Village of the damned...

Village of the damned…

To be fair, Spotnitz himself acknowledges the similarities between Three Percenters and work he had done on The X-Files. In particular, the basic premise of the episode (not to mention the reveal of what makes local cooking so fresh) harks back to his work on Our Town. Discussing his contribution to Harsh Realm, he reflected:

Another instance of my morbid fascination with cannibalism. First, I invented the chicken-processing community of cannibals for Our Town in season two of The X-Files. Then came this effort, in which an error in the Harsh Realm game code created a group of cannibals who replace their victims with digital copies. Both episodes play on another favorite fear of mine – the paranoia of entering a strange community with a secret. (It should come as no surprise that one of my favorite movies is Bad Day at Black Rock.)

It is a comparison that is perfectly reasonable. The use of water in the episode and the imprisoning of those who discover the secret also harks towards Spotnitz’s script to Detour. This makes sense; Our Town and Detour are his two strongest standalone X-Files scripts.

Cagey on the subject...

Cagey on the subject…

It is important to stress that Spotnitz is writing for Harsh Realm. Hobbes is trusting and optimistic; Pinochio is cynical and suspicious; Florence is quiet and sensitive; Waters is prone to overreaction. Even the imagery is specific to the show. Reflections are a vital thematic element of Harsh Realm, so it feels appropriate that the glitches should be able to capture people through their reflections and effectively construct an identical (but flawed) double. This is simply what the United States military has done in creating the game; the glitches just do it on a smaller scale.

In fact, Three Percenters is very much in tune with what Carter wants to do with Harsh Realm. The first season is full of religious and spiritual imagery, which will arguably build to a peak in Manus Domini. Since The Pilot, the show has suggested that Hobbes is something of a religious figure in the world of the game; Leviathan implied that he would save the digital world by preaching a message of hope and understanding. Three Percenters pushes the Christ imagery as far as it can, featuring a version of Hobbes who actually walks on water.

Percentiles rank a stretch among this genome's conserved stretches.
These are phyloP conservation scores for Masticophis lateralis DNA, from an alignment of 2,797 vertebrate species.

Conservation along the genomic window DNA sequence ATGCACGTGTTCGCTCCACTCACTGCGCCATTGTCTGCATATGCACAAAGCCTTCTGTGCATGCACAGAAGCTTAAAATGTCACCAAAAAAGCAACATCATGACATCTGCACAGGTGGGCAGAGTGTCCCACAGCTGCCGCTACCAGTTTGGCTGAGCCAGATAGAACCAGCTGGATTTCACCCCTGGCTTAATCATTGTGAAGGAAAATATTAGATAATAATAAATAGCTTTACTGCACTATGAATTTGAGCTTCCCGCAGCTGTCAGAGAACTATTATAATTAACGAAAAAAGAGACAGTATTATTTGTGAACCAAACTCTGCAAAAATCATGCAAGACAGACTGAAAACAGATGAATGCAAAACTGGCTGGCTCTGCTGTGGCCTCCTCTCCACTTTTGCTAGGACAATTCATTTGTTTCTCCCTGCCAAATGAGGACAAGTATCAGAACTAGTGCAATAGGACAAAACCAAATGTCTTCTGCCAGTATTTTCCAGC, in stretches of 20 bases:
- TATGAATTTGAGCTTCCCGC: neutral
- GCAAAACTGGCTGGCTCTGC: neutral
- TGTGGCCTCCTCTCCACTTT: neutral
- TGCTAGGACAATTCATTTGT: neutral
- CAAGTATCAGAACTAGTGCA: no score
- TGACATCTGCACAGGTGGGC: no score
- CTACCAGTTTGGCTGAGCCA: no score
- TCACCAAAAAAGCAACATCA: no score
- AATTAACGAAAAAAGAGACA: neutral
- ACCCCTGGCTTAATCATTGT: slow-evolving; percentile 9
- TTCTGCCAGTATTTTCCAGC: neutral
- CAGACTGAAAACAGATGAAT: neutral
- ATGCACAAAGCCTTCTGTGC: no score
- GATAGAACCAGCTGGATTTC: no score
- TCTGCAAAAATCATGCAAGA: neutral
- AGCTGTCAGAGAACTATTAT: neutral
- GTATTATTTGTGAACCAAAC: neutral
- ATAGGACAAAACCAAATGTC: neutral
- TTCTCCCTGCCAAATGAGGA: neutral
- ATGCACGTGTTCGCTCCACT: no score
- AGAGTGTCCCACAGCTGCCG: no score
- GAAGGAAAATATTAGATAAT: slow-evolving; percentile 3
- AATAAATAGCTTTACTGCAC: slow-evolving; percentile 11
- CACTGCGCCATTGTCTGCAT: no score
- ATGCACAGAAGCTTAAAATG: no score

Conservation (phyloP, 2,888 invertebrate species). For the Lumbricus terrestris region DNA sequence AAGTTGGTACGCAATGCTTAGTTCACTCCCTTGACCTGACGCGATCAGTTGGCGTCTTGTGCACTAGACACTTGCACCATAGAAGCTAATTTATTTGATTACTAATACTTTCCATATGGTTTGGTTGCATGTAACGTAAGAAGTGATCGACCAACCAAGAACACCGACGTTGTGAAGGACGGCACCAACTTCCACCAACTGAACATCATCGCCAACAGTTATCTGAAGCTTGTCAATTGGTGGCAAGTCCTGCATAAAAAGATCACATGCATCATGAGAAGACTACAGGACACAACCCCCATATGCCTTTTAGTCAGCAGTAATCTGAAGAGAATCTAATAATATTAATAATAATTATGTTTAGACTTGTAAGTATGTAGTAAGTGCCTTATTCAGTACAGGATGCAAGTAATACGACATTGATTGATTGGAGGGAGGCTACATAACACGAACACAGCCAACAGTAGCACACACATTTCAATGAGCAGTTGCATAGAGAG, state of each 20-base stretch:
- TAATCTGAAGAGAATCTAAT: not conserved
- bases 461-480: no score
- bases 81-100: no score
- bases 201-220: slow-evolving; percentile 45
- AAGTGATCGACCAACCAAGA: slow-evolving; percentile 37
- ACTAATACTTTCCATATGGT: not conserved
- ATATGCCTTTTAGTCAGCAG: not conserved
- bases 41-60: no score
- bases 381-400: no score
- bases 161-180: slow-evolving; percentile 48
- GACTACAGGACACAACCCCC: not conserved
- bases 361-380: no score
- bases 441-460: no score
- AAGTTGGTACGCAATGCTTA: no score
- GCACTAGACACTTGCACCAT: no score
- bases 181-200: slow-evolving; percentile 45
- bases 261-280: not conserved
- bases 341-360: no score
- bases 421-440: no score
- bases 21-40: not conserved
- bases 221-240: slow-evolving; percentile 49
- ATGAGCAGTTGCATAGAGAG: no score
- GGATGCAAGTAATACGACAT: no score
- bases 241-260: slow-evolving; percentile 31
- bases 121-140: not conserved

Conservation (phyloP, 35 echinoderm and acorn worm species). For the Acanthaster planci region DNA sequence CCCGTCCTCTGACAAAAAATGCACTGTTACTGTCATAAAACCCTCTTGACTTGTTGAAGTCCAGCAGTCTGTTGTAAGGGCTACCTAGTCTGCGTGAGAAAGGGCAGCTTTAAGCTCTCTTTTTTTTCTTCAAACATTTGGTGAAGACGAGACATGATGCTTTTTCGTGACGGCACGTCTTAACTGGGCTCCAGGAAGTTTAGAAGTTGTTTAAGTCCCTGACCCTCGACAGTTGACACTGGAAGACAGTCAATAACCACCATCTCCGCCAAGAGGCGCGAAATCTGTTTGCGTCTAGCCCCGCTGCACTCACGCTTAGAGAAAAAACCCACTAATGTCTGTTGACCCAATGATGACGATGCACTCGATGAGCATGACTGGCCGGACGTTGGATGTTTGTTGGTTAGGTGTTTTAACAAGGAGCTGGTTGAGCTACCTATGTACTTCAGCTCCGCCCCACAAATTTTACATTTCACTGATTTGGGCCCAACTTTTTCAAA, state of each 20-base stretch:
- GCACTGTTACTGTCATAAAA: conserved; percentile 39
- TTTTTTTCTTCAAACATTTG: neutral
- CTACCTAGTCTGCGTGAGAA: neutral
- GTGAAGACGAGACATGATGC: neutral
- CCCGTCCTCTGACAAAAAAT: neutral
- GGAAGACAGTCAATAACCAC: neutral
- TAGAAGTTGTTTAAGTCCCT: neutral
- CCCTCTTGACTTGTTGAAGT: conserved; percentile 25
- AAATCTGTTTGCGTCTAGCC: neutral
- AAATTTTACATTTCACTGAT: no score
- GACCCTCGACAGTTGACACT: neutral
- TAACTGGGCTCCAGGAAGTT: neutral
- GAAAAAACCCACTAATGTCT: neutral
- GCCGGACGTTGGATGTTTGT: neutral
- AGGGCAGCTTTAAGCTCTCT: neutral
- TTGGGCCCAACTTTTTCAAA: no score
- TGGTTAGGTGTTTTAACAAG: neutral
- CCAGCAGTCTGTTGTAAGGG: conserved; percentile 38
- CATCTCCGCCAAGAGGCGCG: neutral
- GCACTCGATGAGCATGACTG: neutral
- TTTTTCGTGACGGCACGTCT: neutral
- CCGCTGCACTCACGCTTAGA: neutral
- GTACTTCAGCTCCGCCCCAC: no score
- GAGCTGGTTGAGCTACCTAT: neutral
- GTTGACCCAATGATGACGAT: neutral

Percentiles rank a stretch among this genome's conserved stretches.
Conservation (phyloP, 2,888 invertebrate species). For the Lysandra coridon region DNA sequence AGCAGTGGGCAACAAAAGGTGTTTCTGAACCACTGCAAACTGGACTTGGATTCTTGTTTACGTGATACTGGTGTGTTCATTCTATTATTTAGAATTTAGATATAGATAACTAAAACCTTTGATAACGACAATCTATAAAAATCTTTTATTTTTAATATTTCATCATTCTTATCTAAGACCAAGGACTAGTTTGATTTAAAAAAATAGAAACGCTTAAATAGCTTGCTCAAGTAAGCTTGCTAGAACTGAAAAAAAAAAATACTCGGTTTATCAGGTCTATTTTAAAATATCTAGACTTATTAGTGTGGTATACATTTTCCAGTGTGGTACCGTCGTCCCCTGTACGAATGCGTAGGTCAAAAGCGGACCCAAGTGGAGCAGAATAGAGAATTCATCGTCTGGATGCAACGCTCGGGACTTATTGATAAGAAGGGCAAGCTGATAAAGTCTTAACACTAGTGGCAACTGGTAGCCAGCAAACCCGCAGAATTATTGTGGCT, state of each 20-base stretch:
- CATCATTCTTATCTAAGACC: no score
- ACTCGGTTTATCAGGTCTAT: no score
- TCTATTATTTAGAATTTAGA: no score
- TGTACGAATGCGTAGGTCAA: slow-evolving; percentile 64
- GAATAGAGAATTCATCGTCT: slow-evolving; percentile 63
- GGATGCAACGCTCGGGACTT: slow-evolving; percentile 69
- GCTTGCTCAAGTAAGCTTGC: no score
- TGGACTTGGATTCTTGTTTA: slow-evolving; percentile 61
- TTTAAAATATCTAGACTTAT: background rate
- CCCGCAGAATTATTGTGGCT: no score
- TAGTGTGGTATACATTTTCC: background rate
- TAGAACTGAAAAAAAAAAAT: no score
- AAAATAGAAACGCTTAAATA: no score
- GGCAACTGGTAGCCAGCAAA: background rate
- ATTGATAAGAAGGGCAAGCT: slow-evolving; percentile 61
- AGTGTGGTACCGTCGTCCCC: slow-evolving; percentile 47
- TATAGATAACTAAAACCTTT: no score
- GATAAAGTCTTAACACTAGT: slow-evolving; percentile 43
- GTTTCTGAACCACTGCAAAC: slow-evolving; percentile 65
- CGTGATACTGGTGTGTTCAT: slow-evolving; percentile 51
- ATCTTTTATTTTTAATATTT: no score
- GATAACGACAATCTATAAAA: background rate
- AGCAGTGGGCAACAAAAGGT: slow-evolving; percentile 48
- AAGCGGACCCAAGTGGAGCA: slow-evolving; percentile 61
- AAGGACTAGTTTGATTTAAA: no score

Sneaking with intent...

Sneaking with intent…

The problem is that none of this is particularly exciting or compelling on its own terms. As much as the inhabitants of the village might be copying the image files of their captives, it feels like Three Percenters scanned and copied a structural template from The X-Files. The finer details might be different, but the basic story logic is ultimately the same. It seems like a waste of a premise as unique and versatile as Harsh Realm to then strain so hard to offer an imitation of a radically different television show.

Even the broad themes of Three Percenters stand out in contrast to the themes of the shows around it. The secluded glitch feels like one of those weird places in America that populates stories like Gender Bender or Humbug, those eccentric spaces that are being eroded by the forces of globalisation. In fact, Waters shows up here to completely destroy the community, wiping it off the map of the “United States of Santiago.” It is a much more brutal resolution than The X-Files typically allowed.

The lady in the lake...

The lady in the lake…

The only real difference between Three Percenters and a story like Detour is the fact that Three Percenters doesn’t feel too heartbroken about the destruction of this eccentric enclave. The episode plays up the grotesque nature of the glitches, to the point that Waters’ mass murder seems like a perfectly reasonable response. It is a rare case where it seems like Santiago and his men might actually be making the virtual world a safer place for its inhabitants. There is no tragedy or sympathy for the cannibalistic community.

There are ways that the plot of Three Percenters might have integrated more successfully with the show around it. Harsh Realm is very much a show that is dedicated to exploring certain aspects of American culture and history through allegory and metaphor. Cannibalism has generally worked well as a metaphor for excessive capitalism and consumerism; Spotnitz tied the cannibalism in Our Town into the massive industry of factory farming as a way of reinforcing that connection.

Goign digital...

Goign digital…